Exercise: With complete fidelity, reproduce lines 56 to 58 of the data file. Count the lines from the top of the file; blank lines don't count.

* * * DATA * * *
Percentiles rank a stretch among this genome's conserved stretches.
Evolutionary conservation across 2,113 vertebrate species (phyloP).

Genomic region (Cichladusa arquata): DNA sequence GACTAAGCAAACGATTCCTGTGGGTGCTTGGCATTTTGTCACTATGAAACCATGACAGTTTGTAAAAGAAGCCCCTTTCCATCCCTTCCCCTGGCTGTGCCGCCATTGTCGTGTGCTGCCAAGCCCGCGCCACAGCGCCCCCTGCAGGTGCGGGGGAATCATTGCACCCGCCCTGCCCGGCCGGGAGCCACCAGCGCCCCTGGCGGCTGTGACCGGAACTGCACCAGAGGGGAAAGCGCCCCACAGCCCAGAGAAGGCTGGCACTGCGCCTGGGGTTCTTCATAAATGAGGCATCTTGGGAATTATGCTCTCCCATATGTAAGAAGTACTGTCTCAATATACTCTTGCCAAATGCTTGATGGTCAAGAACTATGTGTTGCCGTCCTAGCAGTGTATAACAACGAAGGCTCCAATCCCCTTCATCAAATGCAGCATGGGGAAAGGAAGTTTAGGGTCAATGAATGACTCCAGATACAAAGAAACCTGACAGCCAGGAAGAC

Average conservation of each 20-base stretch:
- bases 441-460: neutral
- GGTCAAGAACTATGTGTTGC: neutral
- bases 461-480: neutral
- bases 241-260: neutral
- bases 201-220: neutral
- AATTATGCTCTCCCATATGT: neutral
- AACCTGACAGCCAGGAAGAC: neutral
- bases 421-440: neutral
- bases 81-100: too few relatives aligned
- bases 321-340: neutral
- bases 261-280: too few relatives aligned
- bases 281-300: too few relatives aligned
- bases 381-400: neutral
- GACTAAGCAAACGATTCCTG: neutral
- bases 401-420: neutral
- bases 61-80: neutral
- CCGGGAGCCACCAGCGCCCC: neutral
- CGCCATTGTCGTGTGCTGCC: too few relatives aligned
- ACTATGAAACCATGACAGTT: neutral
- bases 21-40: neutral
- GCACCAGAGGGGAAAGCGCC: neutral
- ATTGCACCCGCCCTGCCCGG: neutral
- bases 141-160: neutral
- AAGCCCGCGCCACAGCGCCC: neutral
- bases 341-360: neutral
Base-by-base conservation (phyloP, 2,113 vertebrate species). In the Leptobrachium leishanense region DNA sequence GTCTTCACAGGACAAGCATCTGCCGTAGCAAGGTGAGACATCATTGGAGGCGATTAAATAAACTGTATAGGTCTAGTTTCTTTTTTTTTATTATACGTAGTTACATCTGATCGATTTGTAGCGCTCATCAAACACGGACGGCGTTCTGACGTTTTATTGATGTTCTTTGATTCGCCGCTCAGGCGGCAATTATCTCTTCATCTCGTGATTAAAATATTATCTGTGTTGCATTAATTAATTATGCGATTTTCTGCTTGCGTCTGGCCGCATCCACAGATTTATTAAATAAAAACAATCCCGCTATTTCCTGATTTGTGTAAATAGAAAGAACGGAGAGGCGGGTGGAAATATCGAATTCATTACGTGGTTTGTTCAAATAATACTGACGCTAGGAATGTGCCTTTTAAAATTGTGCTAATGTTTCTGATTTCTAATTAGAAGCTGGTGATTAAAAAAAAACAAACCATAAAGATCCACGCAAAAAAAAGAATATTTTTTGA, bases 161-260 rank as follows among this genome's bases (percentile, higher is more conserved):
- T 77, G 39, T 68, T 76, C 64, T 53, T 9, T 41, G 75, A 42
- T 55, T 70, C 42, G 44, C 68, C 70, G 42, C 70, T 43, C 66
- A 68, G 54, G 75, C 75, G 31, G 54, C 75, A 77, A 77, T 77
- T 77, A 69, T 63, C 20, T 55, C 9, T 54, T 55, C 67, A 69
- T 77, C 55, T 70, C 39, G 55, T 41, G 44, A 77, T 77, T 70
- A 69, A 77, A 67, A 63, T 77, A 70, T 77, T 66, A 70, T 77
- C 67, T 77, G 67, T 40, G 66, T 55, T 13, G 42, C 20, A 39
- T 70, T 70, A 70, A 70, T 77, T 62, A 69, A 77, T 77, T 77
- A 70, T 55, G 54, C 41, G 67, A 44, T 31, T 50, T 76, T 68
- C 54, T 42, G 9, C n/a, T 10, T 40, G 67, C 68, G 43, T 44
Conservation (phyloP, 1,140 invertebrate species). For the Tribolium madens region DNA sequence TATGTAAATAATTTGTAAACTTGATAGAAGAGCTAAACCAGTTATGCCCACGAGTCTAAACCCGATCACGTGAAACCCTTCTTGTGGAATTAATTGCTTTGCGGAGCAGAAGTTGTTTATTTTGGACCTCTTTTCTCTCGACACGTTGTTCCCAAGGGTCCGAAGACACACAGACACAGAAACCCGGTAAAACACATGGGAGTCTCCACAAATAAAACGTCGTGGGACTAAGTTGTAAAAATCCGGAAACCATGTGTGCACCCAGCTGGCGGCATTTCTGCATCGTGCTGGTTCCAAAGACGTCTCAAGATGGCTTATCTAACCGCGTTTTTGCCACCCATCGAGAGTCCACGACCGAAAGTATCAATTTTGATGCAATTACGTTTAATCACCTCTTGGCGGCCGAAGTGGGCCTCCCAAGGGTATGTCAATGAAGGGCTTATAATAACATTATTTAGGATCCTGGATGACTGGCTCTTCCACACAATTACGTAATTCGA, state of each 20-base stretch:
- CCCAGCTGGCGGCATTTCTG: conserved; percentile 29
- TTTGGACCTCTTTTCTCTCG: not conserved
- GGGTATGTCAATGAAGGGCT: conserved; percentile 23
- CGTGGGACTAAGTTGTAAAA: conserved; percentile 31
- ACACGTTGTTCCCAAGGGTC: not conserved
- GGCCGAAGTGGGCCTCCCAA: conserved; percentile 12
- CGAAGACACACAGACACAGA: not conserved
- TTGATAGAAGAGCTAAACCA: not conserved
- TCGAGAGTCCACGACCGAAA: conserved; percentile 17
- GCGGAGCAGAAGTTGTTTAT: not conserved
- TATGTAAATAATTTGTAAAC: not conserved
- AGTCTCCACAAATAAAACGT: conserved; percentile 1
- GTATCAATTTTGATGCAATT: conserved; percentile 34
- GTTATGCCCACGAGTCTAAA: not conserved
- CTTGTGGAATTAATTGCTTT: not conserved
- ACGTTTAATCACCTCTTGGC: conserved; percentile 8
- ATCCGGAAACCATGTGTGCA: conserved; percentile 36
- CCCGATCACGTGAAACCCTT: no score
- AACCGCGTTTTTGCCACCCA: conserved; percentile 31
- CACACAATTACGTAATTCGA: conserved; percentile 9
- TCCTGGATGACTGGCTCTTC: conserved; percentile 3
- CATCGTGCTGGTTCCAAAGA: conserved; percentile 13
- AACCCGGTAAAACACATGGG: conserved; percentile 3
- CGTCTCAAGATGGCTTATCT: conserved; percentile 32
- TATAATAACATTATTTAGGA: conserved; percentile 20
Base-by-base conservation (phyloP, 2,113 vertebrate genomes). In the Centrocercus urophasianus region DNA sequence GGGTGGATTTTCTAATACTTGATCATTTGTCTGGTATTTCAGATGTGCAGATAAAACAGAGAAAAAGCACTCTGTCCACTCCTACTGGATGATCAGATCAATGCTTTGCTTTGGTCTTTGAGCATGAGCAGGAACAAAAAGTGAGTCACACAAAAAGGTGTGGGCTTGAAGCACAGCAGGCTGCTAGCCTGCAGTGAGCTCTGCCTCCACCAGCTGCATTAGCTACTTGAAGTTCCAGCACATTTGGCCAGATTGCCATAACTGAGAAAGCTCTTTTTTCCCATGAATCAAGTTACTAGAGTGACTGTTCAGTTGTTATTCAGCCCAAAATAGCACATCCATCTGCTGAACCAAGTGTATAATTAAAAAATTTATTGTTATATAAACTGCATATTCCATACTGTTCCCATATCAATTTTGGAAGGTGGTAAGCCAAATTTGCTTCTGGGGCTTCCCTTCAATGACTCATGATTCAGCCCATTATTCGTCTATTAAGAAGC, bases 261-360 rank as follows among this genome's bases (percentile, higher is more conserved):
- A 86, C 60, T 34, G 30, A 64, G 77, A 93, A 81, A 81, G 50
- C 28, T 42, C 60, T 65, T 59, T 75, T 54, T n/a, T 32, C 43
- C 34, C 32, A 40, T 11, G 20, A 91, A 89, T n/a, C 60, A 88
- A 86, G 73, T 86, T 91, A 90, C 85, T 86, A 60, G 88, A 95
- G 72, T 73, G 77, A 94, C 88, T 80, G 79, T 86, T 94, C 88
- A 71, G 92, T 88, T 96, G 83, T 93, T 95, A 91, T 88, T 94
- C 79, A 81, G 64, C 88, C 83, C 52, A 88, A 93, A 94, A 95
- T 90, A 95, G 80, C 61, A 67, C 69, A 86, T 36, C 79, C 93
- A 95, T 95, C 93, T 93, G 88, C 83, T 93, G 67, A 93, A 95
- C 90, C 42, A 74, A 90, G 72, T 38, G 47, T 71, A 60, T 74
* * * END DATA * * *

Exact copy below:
- CTTGTGGAATTAATTGCTTT: not conserved
- ACGTTTAATCACCTCTTGGC: conserved; percentile 8
- ATCCGGAAACCATGTGTGCA: conserved; percentile 36